How the Democrats could win the popular vote but not control of the House

Doug Cowan, Head of Digital

Posted on the 6th November 2018

Brenda from Bristol famously cried “not another one!” at the news that we were to hold an election in 2017, just two years since the last one.

Let’s hope she doesn’t plan to move to America anytime soon: the House of Representatives has been elected every two years for the last 230 years.

Elections to the House of Representatives are in a cycle with the Senate and the Presidency. Every two years every member of the House of Representatives are elected for a fresh two-year term, and a third of Senators are elected for six-year terms. Oh, and there’s a Presidential election every four years.

Brenda’s hypothetical American cousins have a similar attitude to her: turnout in elections half-way through a President’s term are shockingly low. The highest it has reached in the last 100 years was 48.7% in 1966, but in recent years it has sat around the 40% mark, dropping to 37% last time.

Thankfully, turnout is supposed to be up for this election. But no matter how many people vote, elections in America aren’t a straight race.

Something isn’t right

The one vital detail missing from news reports on the midterms is that the Democrats don’t just need more people to vote for them. According to FiveThirtyEight projections, they need to beat the Republicans by nearly six percentage points.

Or to put it another way, to get 50% of the House of Representatives, the Democrats need to get 56% of the popular vote.

This isn’t new. In 2012 more people voted for the Democrats than Republicans, but the latter won a majority of the House.

While the Electoral College (used for electing the President) was designed to artificially boost the power of voters in less populated states, the House of Representatives is supposed to represent the nation equally.

So where has this partisan bias come from?

[bctt tweet=”Just like in the UK, Americans use the winner-takes-all First Past the Post system to elect the House of Representatives. And just like in every country it is used, the system leads to worrying levels of ‘electoral bias’.” username=”electoralreform”]

Winning big and losing small

The ‘bias’ is the difference in seats between the two main parties if they both got the same number of votes. The perfect natural experiment was 1996, when both parties got the same share of the vote, to one decimal place… and Republicans won 19 more seats.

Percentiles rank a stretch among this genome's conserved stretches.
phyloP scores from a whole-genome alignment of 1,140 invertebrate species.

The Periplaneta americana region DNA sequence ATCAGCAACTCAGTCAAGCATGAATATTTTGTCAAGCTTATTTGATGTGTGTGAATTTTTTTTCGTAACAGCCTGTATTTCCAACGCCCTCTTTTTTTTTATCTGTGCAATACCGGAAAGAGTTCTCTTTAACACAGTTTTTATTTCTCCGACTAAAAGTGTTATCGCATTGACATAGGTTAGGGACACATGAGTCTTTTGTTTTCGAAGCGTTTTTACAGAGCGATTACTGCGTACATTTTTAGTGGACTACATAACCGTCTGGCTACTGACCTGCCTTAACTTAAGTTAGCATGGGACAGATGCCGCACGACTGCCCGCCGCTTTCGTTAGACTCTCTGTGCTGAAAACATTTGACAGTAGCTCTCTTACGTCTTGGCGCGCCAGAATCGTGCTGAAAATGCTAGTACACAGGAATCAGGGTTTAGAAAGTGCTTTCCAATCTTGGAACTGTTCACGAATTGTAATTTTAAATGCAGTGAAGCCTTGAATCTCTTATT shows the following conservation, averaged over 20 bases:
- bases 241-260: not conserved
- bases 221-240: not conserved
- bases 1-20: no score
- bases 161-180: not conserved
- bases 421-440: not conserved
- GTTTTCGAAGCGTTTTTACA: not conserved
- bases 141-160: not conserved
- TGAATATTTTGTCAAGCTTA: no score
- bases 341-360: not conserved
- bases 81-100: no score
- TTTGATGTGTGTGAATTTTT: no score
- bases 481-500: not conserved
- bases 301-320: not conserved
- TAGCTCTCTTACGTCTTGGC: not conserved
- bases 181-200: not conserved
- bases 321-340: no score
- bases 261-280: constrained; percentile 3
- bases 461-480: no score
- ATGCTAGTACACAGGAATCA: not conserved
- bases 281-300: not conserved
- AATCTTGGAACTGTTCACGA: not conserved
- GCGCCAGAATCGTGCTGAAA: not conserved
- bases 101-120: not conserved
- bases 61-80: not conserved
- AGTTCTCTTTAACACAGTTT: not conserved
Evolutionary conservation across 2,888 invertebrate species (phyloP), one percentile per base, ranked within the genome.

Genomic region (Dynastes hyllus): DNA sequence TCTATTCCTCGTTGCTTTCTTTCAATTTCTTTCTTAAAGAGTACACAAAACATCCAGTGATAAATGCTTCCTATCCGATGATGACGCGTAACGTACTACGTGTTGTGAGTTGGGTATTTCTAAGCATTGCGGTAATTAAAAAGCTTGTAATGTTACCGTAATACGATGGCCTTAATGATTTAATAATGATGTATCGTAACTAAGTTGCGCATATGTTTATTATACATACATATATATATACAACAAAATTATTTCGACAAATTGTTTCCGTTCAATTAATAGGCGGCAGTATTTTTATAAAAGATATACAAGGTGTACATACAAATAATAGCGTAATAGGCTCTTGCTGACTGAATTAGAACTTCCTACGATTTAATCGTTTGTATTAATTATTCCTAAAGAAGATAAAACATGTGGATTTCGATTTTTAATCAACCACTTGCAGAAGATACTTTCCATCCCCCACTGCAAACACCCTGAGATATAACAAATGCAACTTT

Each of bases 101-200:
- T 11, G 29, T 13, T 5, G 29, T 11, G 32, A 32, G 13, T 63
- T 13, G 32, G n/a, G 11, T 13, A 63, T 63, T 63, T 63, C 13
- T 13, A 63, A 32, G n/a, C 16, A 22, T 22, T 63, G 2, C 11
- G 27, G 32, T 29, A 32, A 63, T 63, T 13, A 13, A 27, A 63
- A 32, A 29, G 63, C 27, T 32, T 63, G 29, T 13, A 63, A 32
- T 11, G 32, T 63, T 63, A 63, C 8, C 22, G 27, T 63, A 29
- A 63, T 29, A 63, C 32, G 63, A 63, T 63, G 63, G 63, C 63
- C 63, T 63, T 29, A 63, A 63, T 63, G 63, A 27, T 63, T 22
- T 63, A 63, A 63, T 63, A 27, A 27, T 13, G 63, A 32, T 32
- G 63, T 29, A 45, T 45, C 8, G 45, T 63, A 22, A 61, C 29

In the UK, the electoral bias changes over time as third parties grow and shrink. But in America, where third parties are almost non-existent, the bias has been consistently pro-Republican for many years.

This is because Republican voters live in locations that help their party’s electoral chances. With First Past the Post, you only need to come first by one vote to be elected. Republicans are spread around the country in such a way that their candidates can take advantage of this by winning narrowly, and losing badly.

Remember: if you beat your opponent by one vote or 100,000 votes, the result is the same: you still only get one seat.

The system means there’s no difference between a candidate who wins with 51% and one who wins with 80%. You could say it penalises popularity. Why bother winning big?

While some people may vote out of a sense of civic duty, so for them their vote was still important, in terms of who ends up sitting in the House of Representatives, all these votes are wasted.

It’s the geography, stupid

There’s another factor at play: people enjoy living near people like themselves. But in particular, Democrats tend to live in areas with a higher density of other Democrats. Since that increases the chances of Democrats ‘winning big’ in individual seats with no proportional increase in representation, in effect they self-sort in a way that helps the Republicans.

Politicians in America take advantage of this feature of the voting system, by designing constituencies to ensure they have an even more ‘efficient’ voter base. Unlike in the UK, where independent boundary commissions design the seats, in many States, politicians can choose their voters by carefully drawing constituency borders around them.

America is fairly unique in that while the Federal government tells each state how many Representatives the state gets, it is the State that draws the constituency boundaries, decides the franchise and picks the electoral system for Federal elections.

Another way

Voters aren’t going to move house to solve this problem, so the solution is to change the electoral system to one that isn’t based on constituencies that elect just one member. With a preferential system like the Single Transferable Vote, all the votes that would have been wasted under First Past the Post can be transferred to help other people get elected.

Maine is part of the way there, as this midterm they will elect their Representatives and Senators with ‘Instant Run-off Voting’ for the first time. This isn’t a form of proportional representation, but will at least ensure that the winner gets over 50% of the vote.

Interest is growing in electoral reform all the time, and as the old saying goes, ‘As Maine goes, so goes the nation’. Depending on what happens these midterms, the rest of the US may be very keen to follow suit.

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